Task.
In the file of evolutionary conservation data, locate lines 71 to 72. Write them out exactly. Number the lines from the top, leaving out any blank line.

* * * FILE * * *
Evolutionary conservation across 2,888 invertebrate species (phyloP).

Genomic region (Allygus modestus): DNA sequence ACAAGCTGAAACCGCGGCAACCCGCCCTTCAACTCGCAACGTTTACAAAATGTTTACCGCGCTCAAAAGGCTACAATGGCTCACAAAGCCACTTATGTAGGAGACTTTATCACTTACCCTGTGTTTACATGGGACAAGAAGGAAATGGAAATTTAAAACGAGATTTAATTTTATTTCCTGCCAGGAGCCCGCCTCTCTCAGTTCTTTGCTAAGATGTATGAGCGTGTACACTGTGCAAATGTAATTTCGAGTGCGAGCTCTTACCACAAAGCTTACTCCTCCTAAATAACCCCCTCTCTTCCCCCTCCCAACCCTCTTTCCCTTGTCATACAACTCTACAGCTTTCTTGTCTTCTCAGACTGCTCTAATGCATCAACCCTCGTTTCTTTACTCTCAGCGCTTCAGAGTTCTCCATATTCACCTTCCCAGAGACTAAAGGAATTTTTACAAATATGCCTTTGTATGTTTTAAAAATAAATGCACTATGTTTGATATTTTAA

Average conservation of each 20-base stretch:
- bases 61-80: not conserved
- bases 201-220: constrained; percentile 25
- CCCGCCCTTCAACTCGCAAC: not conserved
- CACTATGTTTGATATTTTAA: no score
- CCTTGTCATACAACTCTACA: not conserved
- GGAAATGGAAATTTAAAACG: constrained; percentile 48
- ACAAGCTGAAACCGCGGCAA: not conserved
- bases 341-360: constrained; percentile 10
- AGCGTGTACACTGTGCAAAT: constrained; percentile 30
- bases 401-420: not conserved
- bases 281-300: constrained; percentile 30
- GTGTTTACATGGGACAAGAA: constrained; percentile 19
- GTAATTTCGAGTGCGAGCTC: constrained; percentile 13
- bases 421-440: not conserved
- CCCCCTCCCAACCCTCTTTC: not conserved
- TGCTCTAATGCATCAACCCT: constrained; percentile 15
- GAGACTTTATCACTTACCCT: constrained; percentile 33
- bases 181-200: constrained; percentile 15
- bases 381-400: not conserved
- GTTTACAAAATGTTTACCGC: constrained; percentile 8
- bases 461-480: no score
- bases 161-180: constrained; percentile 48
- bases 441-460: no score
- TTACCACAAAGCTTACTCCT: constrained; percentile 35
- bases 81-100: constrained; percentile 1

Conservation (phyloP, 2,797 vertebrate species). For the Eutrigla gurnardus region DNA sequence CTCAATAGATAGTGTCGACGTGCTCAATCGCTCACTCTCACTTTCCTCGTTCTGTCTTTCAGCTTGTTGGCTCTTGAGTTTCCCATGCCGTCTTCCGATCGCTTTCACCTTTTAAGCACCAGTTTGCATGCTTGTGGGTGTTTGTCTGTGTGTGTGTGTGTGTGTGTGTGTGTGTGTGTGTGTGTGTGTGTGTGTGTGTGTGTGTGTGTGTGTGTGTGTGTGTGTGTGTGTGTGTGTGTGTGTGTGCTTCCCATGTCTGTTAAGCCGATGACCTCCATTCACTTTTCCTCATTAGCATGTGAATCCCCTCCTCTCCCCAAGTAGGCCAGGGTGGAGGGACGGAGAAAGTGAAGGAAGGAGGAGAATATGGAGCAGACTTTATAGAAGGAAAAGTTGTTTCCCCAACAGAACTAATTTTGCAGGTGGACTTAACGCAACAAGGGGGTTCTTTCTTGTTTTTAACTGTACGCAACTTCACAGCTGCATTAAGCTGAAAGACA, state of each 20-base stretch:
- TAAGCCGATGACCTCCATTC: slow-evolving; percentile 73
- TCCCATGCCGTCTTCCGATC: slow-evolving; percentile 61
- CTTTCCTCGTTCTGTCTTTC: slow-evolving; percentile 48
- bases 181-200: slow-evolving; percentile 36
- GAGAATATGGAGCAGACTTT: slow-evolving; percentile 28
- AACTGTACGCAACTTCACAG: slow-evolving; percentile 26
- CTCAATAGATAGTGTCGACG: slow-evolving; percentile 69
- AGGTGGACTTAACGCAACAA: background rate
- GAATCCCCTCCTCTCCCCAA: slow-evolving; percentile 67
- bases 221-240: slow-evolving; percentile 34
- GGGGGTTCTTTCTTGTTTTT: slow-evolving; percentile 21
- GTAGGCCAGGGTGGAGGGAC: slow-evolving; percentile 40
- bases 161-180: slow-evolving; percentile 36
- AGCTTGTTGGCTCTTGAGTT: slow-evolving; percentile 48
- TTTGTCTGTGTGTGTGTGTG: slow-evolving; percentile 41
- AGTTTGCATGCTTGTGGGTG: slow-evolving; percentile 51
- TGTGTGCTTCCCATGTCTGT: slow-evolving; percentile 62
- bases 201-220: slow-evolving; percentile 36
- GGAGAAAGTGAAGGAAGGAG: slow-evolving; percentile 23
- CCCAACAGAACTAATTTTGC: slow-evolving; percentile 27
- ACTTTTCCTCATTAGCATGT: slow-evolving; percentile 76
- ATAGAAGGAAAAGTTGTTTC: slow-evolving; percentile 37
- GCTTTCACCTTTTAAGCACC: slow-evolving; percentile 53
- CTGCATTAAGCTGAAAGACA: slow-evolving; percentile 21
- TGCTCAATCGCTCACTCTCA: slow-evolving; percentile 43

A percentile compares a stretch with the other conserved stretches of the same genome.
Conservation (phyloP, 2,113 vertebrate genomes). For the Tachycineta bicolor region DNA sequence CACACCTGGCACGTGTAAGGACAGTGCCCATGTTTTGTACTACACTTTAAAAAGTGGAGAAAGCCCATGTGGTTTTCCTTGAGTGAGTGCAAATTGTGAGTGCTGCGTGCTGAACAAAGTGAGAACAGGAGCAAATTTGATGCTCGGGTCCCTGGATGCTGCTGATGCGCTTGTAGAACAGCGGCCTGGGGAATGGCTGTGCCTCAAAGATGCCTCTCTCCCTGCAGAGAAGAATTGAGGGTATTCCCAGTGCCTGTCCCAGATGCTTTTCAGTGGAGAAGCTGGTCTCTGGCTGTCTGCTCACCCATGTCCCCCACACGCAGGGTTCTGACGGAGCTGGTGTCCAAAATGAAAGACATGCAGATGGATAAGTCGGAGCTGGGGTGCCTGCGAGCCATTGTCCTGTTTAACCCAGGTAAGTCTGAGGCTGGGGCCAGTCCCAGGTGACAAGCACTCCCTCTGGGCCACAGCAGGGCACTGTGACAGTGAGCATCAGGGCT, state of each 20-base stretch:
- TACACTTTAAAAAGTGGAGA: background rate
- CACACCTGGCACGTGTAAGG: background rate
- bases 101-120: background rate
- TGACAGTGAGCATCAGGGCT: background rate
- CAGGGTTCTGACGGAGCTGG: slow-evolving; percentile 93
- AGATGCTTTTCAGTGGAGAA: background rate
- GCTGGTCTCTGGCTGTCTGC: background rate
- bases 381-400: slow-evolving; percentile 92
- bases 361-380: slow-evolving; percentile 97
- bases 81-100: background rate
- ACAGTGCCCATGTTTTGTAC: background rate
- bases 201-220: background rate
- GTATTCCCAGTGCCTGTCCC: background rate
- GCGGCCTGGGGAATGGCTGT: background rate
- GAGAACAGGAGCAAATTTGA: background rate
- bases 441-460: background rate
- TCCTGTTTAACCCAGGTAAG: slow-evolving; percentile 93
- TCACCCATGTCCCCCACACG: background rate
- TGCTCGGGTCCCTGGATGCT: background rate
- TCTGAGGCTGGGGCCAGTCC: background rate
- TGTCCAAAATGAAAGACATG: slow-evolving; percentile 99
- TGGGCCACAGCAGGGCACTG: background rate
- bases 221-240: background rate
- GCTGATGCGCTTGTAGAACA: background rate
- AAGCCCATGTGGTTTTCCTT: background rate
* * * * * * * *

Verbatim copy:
- GAGAACAGGAGCAAATTTGA: background rate
- bases 441-460: background rate